MISE À DAY
Blessed with a gift that pampered her from an early age, Ariane Roy is constantly redefining her approach to writing.
The singer-songwriter also remains on the lookout for the slightest musical novelties that can fuel her creativity.
Between two summer shows, she talks to us about her most varied influences and inspirations.
You co-produced your album “medium pleasure” (with Dominic Plante). During the recording, did you play songs for your team to give them an idea of what you had in mind?
All the time! I went to Dom to do some studio work and I arrived with a reference. I used to listen to Beach House's “Teen Dream” album a lot. Also, the song “I Bet On Losing Dogs” by Mitski. I listened to Sade, Phoebe Bridgers, the Tennis group. There are songs by Kate Bush that have influenced me. I listened a lot to Sam Evian's latest album, “Time To Melt”.
You got noticed a lot in competitions. Among all the artists that you were able to rub shoulders with in these competitions, what were your revelations to you?
Valencia, I really like his music. He is an accomplished artist on many levels. He is an excellent songwriter from Quebec. Narcissus too. He's an incredible artist. I was in shock. I loved it.
Is there a show in particular that made you decide to do this job you too?
At the Festival de la chanson de Tadoussac, I saw a performance by a French singer, Amélie-les-crayons. It was very theatrical. I had been listening to this for weeks.
For a while everyone said to me: “My ancestors, it was really an inspiration for you…”. It's because I had seen a show when I was 8 years old and I had found it “hot” to see a woman on stage playing the violin. I had asked my parents to [take] violin lessons. It was my first door to music.
What music did your parents listen to?
“Queb” music was popular in our house, but my father was really a “fan” of jazz. At first, I hated it. At the end of high school and in CEGEP, I started to take an interest in it because I went to study jazz singing. It seems that having listened to this all my youth took on another meaning. It was associated with more nostalgic memories.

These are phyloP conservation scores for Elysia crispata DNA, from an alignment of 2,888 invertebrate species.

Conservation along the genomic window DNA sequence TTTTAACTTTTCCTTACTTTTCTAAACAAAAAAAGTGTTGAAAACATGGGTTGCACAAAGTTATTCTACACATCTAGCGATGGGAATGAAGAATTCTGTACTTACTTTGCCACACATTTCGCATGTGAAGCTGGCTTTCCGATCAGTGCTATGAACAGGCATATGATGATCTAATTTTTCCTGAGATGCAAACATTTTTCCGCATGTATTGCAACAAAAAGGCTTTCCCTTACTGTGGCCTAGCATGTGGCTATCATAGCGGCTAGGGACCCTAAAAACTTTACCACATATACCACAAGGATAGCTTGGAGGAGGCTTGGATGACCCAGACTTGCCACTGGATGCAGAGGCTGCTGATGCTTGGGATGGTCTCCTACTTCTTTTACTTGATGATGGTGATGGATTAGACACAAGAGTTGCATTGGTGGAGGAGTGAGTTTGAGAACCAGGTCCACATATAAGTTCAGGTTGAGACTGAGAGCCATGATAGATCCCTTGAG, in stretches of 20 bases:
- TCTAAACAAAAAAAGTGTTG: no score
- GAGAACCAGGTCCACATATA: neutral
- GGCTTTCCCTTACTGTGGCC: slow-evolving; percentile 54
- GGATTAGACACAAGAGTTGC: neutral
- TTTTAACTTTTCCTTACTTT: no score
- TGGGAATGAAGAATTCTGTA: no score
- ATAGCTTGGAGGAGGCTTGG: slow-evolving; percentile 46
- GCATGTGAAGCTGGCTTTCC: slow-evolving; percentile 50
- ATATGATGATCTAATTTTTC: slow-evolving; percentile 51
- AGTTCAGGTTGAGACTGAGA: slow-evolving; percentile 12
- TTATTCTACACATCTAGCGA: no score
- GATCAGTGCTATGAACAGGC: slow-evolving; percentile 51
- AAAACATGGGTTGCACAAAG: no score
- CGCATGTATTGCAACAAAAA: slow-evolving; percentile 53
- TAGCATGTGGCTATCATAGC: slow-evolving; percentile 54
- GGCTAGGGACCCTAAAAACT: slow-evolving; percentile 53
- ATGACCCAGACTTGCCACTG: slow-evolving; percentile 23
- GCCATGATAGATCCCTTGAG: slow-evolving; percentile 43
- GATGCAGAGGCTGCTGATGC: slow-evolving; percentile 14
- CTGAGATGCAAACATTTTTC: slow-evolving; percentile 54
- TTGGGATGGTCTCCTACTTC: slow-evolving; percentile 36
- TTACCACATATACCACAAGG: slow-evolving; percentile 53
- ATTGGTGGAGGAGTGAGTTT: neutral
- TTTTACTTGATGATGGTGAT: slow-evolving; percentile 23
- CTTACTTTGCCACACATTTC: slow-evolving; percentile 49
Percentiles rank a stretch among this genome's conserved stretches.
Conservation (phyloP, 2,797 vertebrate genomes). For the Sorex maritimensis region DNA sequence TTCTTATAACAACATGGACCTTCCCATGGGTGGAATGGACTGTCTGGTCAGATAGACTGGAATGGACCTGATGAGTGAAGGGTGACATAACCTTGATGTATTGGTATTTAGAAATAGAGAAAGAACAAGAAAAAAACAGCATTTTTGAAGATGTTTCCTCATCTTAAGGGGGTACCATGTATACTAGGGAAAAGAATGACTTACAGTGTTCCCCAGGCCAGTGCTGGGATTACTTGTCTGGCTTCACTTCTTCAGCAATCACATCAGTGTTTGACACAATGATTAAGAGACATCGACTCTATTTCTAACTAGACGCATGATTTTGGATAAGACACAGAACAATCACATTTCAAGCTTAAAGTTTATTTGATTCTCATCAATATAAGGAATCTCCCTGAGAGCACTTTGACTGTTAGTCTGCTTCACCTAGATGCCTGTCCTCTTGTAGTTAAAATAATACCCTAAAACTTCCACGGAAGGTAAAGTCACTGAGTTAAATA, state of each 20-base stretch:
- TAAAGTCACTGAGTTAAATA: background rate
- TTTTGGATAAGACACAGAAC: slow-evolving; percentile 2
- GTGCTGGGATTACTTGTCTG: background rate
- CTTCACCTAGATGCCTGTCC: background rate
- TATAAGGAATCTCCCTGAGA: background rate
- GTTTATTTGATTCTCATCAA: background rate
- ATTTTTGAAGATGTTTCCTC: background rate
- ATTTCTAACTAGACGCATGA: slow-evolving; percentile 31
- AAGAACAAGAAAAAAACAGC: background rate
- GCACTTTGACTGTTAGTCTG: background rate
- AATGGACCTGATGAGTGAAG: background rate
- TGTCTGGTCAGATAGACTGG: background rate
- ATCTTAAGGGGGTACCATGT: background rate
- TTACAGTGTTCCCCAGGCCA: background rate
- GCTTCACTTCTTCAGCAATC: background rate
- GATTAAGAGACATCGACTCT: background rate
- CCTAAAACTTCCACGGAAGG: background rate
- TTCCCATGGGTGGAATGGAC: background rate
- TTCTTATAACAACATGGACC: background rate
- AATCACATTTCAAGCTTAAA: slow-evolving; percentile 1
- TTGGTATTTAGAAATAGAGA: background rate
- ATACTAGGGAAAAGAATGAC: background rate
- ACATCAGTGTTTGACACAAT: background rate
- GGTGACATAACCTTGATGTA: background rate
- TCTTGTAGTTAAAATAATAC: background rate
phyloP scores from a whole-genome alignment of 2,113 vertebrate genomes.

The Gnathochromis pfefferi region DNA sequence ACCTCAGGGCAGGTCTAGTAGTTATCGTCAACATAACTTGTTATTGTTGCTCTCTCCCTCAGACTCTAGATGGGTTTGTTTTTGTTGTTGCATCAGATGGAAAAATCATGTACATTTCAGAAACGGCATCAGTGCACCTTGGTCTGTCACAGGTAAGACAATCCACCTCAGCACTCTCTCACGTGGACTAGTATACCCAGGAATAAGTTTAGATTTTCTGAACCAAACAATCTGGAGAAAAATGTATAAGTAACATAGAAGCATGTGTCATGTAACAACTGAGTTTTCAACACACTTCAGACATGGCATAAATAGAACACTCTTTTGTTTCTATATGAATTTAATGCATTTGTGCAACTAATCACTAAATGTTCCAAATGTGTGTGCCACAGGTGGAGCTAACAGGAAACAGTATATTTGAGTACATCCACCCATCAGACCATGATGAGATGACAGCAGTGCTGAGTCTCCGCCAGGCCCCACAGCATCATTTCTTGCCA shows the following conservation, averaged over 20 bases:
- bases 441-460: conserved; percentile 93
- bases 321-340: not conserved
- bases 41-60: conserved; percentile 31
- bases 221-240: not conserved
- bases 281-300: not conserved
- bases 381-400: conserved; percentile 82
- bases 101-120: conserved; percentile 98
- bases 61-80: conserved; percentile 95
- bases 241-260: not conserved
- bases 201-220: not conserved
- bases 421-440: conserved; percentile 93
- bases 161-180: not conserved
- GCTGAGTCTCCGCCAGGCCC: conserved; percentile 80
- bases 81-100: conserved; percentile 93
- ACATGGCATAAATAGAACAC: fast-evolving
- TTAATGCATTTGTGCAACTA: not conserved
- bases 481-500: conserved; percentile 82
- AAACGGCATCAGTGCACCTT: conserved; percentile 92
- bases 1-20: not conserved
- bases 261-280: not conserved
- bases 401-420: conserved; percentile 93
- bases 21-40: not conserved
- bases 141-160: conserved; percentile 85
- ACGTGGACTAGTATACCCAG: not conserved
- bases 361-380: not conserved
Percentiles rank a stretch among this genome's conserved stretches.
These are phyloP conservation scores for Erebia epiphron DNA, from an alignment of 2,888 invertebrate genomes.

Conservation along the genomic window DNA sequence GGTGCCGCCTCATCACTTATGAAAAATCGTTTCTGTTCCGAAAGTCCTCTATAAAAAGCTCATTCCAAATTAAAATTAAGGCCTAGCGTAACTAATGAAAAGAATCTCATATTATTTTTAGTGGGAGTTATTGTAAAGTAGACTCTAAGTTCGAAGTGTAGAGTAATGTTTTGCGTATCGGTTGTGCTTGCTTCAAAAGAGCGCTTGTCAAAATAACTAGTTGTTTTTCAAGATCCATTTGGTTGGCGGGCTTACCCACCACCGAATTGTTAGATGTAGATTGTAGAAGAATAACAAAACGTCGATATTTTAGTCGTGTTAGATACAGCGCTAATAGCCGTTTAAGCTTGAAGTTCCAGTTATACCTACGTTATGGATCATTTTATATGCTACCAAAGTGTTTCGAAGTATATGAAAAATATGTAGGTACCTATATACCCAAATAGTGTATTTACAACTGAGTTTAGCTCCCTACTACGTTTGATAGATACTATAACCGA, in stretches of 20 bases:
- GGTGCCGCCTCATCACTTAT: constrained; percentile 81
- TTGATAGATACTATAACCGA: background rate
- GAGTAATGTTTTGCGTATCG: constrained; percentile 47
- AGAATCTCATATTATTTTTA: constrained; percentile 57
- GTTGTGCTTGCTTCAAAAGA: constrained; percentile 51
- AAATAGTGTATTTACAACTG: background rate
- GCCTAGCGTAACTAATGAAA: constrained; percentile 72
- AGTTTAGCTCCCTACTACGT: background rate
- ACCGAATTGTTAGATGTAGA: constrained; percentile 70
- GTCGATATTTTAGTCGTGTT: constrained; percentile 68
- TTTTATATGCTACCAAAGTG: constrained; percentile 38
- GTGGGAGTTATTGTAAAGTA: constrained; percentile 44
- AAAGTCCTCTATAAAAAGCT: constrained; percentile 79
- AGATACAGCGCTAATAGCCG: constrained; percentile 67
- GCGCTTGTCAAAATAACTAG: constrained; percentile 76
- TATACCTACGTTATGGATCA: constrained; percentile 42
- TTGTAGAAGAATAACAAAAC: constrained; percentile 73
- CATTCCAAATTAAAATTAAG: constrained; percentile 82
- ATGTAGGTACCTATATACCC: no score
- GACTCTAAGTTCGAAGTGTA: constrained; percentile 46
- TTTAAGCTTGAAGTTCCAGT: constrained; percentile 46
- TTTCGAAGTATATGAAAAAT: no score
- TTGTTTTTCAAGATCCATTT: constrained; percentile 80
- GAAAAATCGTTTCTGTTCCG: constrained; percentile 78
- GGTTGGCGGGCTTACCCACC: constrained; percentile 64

Did you learn the guitar at 12?
Not bad in those waters. I found that the violin was getting a bit flat. I was beginning to discover pop music. I realized that I could accompany myself on the guitar. I copied Jean Leloup's chords. Those were the first songs I learned.
Apart from Jean Leloup, what were the other things you learned at the beginning?
Taylor Swift. Four chord song genres. At friends' parties, I was often the guitar attendant. After that, in high school, I discovered Karkwa, Marie-Pierre Arthur.
I remember at summer camp, a music camp, I went to do more rock tunes. It really wasn't my “bag”. I hadn't listened to rock music when I was a child. Even Simple Plan, which is still a very pop band, I found that out of whack.
But that changed because we were in bands. I had to do a song of Avenged Sevenfold. I started to sing my song and I learned my part of “guit'” too. There, I felt very special. It opened another door for me.
Do you have any favorite albums that you listen to on the road between shows? ?
“19 Masters” by Saya Gray. I love the “prod” of the album. How she interprets her tunes. It's still pretty minimalist. It is dense in beauty. It's very original.
The first time you met one of your idols when you started your career as a singer?
I did the “Chanson river” sessions for young singer-songwriters. It was a month of training and shows. Salomé Leclerc came to tell us about her background and she had come to do an acoustic performance. It was quite a special moment.
She told us how she had made her album “The outside things”, which I had listened to a lot. She was talking about her creative process and I was drinking in her words.
Your lyricist or your favorite lyricist?
I listened to a song by Alain Souchon recently and I was like, “My god! This guy has no common sense.” There is also Richard Desjardins. Daniel Bélanger, I really like his writing too. Mitsuki, she writes in English, but I love her texts. Phoebe Bridgers too. The texts in English, I find it interesting to go and see them. Saratoga, the album “This is a beloved species”, I find it so well written.
In your wildest dreams, with what international personality would you like to do a duet on stage or in the studio?
(Without hesitation) Sam Evian. I am such an admirer of his talent, of his ideas. If he offered it to me, I would say “I’m here Sam!” (Laughs)
Your latest musical favourites?
Zouz is the band from the local scene that pisses me off the most right now. I am also a “fan” of Plants and Animals. I freaked out on their latest album.
Your plans for the rest of the summer and back to school?
We still do “shows” for the month of August and it continues until winter. But this week I have a little time and I try to compose. Slowly, but surely. I already feel like going back to it. To see where the wind takes me.